Amid last week’s conversation, right on cue, automakers reported July light-vehicle sales, and they were not rosy. U.S. sales fell 6.9 percent from a year earlier, the industry’s seventh-straight monthly decline. New-vehicle incentives rose 4.7 percent from a year earlier, according to an estimate from ALG. And sales of cars fell 15 percent.

Against that backdrop, Mike Jackson, head of strategy and research for the Original Equipment Suppliers Association, urged parts companies to be judicious about which vehicle programs they bid for in the next few years. Some will bring disappointment, he counseled.

“You have limited resources,” he reminded the audience. “Scarcity, in terms of technical talent and financial resources. Where do you want to allocate those?

“You have to be far more aggressive, far more mindful and far more engaged in terms of looking at future opportunities to make sure your business is going to remain relevant.”

Even the EPA signaled last week that it wants more information before it makes critical decisions.

The agency is reviewing the 50.8 mpg corporate average fuel economy target for the 2025 model year that it set in January. Christopher Grundler, director of the EPA’s Office of Transportation and Air Quality, told his audience here that the agency is seeking more data than ever to review the target.

The EPA fuel economy target has been a prod for the past five years, pushing the industry to redesign parts, downsize engines, adopt electric powertrains, switch to new materials and rethink product portfolios. There is no certainty that the new EPA review will result in a lower target that eases the pressure on automakers. But to complete its review, Grundler said last week, it is asking for additional data from far corners. They include vehicle tear-downs and analyses of efficient new internal combustion engines, and even consumer feedback on how people feel about their cars and trucks.

Is electrification a given?

Robert Davis, senior vice president of special assignments for Mazda North American Operations, questioned the industry movement toward electrification.

“The internal combustion engine has a strong future role in transportation,” Davis said.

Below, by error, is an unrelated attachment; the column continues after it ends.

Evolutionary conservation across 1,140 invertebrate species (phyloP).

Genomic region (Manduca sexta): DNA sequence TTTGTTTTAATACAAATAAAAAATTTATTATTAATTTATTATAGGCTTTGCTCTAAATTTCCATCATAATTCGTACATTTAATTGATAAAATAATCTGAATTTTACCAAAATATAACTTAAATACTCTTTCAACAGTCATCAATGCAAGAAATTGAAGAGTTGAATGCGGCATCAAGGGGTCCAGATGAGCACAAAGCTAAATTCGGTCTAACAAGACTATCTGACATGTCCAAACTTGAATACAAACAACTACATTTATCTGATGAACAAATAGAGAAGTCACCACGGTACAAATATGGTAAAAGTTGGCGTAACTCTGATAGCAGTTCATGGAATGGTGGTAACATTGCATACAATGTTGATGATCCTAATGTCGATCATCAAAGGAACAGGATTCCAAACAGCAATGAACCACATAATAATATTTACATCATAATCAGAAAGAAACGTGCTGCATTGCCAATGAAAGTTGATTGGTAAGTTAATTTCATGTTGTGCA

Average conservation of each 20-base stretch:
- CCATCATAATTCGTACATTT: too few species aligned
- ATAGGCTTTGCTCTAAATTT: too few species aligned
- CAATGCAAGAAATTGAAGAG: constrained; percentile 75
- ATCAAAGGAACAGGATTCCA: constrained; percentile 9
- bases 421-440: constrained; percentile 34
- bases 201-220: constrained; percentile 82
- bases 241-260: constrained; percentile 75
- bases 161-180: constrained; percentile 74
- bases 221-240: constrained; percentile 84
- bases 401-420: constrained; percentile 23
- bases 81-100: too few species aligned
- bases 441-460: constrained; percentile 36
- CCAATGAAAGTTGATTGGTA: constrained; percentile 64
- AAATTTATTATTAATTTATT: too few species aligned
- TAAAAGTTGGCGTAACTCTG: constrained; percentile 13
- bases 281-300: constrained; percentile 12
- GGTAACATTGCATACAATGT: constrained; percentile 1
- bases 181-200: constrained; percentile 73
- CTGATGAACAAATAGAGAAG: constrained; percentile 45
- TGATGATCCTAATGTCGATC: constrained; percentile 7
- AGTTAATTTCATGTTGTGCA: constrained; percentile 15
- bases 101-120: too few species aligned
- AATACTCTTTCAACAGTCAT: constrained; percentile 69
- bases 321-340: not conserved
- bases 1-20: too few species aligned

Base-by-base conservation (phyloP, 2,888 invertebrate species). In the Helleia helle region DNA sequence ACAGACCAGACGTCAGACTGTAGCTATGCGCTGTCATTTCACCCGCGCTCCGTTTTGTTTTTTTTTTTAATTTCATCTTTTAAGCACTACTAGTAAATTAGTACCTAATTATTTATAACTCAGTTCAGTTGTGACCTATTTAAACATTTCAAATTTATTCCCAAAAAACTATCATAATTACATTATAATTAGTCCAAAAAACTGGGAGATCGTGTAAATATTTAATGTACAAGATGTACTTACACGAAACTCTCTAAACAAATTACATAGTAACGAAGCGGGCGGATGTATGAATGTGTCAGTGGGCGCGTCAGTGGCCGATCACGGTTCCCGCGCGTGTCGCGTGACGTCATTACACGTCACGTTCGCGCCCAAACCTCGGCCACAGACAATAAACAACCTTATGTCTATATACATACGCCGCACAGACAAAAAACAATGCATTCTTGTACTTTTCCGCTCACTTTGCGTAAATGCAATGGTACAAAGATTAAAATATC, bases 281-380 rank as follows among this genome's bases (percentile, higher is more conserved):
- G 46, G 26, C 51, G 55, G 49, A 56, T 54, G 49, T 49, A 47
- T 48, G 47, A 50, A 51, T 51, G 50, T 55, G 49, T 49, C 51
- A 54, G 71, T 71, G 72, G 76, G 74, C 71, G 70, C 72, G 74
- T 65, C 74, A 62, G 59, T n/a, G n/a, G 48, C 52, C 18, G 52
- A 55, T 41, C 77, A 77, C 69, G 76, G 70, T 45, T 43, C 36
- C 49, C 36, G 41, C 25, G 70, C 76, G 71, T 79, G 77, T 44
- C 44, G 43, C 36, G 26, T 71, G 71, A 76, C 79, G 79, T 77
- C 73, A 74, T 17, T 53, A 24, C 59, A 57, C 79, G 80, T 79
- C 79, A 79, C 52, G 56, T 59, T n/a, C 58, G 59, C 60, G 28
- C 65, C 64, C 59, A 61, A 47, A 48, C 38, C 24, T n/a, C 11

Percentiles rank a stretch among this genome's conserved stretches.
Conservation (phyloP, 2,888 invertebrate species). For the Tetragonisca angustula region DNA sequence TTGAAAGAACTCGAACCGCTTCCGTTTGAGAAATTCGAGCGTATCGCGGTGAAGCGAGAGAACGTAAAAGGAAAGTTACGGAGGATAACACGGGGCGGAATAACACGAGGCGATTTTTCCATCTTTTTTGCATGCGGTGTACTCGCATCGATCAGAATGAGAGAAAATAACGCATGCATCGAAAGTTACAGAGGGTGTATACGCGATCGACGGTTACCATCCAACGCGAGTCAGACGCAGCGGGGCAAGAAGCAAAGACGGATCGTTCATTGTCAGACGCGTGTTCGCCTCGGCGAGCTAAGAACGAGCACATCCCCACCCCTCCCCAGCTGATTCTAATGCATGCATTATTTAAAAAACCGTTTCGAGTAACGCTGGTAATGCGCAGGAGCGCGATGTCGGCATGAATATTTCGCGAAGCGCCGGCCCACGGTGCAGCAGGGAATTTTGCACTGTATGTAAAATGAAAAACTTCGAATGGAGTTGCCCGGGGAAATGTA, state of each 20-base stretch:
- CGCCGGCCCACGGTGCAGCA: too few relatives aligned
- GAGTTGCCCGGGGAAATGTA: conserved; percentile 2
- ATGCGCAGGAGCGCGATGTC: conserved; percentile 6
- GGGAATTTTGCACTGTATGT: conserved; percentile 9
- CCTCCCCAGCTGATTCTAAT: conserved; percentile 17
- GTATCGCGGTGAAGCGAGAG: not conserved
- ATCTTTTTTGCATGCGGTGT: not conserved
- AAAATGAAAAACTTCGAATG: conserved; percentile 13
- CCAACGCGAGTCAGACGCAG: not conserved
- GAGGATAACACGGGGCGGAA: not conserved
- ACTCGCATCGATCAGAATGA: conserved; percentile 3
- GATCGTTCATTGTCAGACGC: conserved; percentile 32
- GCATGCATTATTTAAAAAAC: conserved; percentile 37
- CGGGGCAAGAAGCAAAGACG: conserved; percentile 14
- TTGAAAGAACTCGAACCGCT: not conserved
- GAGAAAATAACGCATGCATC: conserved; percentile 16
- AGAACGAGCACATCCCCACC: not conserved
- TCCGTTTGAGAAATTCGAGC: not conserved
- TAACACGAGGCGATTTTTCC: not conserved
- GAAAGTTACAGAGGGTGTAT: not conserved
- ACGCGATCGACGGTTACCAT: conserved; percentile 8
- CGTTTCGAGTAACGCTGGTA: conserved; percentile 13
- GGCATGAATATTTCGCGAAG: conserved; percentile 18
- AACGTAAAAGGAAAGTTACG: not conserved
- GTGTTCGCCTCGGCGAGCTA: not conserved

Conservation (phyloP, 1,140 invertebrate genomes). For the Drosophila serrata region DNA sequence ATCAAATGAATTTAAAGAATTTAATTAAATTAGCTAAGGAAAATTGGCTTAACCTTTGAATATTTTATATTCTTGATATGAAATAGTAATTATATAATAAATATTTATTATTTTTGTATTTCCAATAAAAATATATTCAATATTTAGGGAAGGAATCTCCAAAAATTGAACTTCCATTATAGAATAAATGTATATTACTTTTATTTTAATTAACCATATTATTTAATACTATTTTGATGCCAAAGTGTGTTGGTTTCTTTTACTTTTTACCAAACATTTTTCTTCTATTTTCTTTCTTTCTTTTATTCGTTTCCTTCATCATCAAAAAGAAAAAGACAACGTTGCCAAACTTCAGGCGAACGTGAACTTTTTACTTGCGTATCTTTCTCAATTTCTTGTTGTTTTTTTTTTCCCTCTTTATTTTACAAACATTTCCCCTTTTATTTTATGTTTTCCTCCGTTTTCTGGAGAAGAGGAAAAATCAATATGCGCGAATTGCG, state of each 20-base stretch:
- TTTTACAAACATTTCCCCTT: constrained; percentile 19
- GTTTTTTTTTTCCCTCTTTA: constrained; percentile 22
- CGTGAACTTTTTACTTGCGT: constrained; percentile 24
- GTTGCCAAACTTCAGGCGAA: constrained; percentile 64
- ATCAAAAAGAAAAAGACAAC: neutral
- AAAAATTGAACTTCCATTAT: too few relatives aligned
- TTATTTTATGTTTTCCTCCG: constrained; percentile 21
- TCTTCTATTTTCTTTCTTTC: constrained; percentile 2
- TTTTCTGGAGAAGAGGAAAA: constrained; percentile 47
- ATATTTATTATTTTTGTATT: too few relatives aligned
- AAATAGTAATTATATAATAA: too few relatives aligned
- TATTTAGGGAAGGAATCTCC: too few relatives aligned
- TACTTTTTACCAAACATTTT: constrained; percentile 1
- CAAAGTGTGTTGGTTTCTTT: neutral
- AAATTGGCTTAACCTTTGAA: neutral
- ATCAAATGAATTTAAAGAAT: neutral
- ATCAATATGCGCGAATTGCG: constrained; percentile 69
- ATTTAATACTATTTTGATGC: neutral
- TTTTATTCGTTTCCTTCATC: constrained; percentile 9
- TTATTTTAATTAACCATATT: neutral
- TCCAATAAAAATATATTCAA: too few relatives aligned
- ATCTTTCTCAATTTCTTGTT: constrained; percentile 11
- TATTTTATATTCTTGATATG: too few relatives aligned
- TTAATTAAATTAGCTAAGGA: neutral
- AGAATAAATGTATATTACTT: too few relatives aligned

“Let the industry find the best way to meet the clean air standard,” he said. “Make it CO2, make it grams per mile, fuel economy — whatever feels best. But don’t mandate the particular powertrain.”

He said the industry business plan of using EVs to meet federal fuel economy goals “really doesn’t make sense to us at Mazda.”

Eric Fedewa, senior manager of global market intelligence for Eaton Vehicle Group, agreed.

“Everybody is fixated on connected, autonomous and electric, but I think you’re still going to see a lot of progress on conventional combustion engines,” Fedewa said.

“There’s a reason we have a billion of these vehicles on the road. They’re durable, the infrastructure’s in place to service and support them, and consumers know how to use them. Engineering resources are not being diverted away from internal combustion engines just to focus on autonomy.”

He cautioned the industry not to place all of its bets on autonomous cars and other “shiny objects.”

Magna’s Walker explained why.

While Magna expects its autonomous-related business to rise in the coming years, he said, the industry transformation will take longer than many seem to think.

Some companies are telling the public that self-driving vehicles will be on the road by 2021. Walker predicted that as late as 2025, 17 percent of new vehicles sold will contain no autonomous technology, while another 79 percent will have only Level 1, 2 or 3 autonomous technology.

“A full autonomous vehicle is a long way off for lots of reasons,” he said. “Because of legislation, class-action lawsuits, all the complexities and the costs associated with it.”